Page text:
The repercussions of decolonisation for the European integration process
The repercussions of decolonisation on the European integration process
The creation of the European Community forced the countries of Europe to bring their overseas policies into line with their European policies. At the same time, the break-up of the colonial empires and the emergence of Third-World countries on the international stage led to a complete transformation of relations between Europe and its colonies that had either already gained independence or were on their way to doing so. The countries of Europe wanted to find a way of linking their (former) colonies with the fledgling Community structures while also safeguarding their historical links with their empires.
When the Treaty establishing the European Economic Community (EEC) was being drawn up in 1956–57, the negotiators debated the extent to which the colonies should be associated with the future Community. The geopolitical concept of Eurafrica, a term used since the interwar period, once again became the subject of considerable interest. The six Member States of the European Coal and Steel Community (ECSC) wondered how they might establish a customs union with its own Common External Tariff (CET) while still maintaining the historical preferential links between European countries and their overseas territories. France refused to open up its African markets to its partners and continued to bear single-handedly the financial cost of the development of those markets. In the midst of the war in Algeria, France sought to compensate for the weakening of political ties by strengthening economic relations between Europe and Africa. The French National Assembly made the EEC-OCT association and the Eurafrican common market into essential prerequisites for ratification of the Treaty. Apart from Belgium, which had colonies in Central Africa, France’s partners feared becoming embroiled in a neo-colonial–type policy, something which was severely condemned by the United Nations. The French demand therefore gave rise to intense diplomatic discussions.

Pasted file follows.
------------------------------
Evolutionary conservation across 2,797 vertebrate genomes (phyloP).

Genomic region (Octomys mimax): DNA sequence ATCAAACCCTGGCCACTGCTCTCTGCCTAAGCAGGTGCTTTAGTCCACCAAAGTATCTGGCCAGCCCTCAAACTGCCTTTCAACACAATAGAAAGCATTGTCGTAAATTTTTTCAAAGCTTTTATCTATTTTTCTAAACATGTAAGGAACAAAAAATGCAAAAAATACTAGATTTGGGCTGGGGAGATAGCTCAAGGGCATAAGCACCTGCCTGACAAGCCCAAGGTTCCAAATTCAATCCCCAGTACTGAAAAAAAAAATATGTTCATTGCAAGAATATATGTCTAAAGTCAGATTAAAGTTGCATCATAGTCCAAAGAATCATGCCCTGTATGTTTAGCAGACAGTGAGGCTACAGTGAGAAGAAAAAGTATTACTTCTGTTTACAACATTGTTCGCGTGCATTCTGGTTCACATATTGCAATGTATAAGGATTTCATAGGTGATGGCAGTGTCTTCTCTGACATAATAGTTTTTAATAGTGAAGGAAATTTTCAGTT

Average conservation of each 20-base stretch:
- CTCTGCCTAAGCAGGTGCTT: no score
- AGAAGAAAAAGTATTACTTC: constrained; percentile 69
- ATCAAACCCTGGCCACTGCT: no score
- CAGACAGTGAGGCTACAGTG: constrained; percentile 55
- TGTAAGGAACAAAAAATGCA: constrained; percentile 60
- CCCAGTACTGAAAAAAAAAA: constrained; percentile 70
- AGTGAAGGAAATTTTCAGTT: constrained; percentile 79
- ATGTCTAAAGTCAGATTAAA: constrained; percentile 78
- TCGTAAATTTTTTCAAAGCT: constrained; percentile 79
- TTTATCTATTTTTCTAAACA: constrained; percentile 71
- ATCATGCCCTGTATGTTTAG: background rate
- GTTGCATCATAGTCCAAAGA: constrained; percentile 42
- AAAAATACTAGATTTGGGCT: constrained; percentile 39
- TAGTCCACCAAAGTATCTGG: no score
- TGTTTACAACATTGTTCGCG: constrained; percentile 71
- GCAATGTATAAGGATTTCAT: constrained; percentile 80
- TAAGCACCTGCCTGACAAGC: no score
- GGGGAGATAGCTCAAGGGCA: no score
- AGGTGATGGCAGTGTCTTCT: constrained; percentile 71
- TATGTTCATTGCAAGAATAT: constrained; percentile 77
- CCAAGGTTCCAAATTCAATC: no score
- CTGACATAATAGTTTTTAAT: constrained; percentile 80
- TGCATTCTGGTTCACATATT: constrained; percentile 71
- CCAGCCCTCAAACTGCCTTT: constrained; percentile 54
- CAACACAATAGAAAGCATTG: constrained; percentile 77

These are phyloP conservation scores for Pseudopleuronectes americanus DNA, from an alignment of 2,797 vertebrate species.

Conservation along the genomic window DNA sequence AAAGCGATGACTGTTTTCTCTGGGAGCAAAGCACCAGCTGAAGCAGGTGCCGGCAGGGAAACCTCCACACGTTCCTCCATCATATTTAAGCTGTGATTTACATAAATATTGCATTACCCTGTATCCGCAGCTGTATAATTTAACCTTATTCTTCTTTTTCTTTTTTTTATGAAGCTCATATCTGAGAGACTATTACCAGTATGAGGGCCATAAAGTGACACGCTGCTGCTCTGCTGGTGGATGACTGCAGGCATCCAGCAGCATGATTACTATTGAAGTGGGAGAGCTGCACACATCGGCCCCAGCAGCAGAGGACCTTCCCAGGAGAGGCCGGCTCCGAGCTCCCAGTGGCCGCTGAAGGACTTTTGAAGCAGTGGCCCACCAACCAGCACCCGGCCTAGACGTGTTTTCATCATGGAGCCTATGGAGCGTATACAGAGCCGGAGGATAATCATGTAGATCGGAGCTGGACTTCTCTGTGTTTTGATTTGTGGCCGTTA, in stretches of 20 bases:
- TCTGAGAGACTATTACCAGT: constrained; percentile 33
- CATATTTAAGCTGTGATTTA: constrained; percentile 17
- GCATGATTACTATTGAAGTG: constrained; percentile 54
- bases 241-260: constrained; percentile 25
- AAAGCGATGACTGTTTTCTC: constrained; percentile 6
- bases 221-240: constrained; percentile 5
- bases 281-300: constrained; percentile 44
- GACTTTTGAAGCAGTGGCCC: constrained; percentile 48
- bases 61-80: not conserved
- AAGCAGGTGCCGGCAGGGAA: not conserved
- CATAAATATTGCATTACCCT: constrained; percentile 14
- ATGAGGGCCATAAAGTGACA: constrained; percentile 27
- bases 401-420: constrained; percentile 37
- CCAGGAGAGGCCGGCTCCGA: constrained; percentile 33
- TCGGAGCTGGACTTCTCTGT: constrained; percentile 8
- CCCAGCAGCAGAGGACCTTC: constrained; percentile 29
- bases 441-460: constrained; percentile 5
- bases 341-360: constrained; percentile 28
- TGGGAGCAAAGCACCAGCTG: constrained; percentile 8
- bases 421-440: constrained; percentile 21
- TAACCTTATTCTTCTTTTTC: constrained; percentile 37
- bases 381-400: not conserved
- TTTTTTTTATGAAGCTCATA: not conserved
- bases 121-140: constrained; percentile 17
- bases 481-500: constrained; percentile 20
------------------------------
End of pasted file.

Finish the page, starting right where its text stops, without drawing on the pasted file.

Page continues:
The Treaty of Rome, signed on 25 March 1957, ultimately provided for the commercial and financial association of French, Belgian, Italian and Netherlands overseas territories with the EEC for a trial period of five years. A free-trade area was established between the Six and each of the associated countries. As a result, African tropical products found new outlets in Europe, and the Six were able to sell their industrial products in Africa more easily. On the financial level, the Treaty established a European Development Fund (EDF) funded by European national contributions in order to meet the cost of economic and social infrastructure investment.
Once the five-year trial period had elapsed, the Convention on the Association of OCTs was renewed between the Six and the 18 Associated African States and Madagascar (AASM). The new convention on association, also valid for five years, was signed in Yaoundé on 20 July 1963.
From 1961 onwards, a new element was added to the mix: the United Kingdom’s first application for accession to the European Common Market raised the question of the future relations between the United Kingdom, the Commonwealth countries and the EEC, especially the potential accession of English-speaking African countries to the AASM-EEC association. Once again, the European Communities’ policy of cooperation needed to be adapted to the new international climate. In 1975, the first Lomé Convention established a partnership between the EEC and 46 African, Caribbean and Pacific (ACP) countries.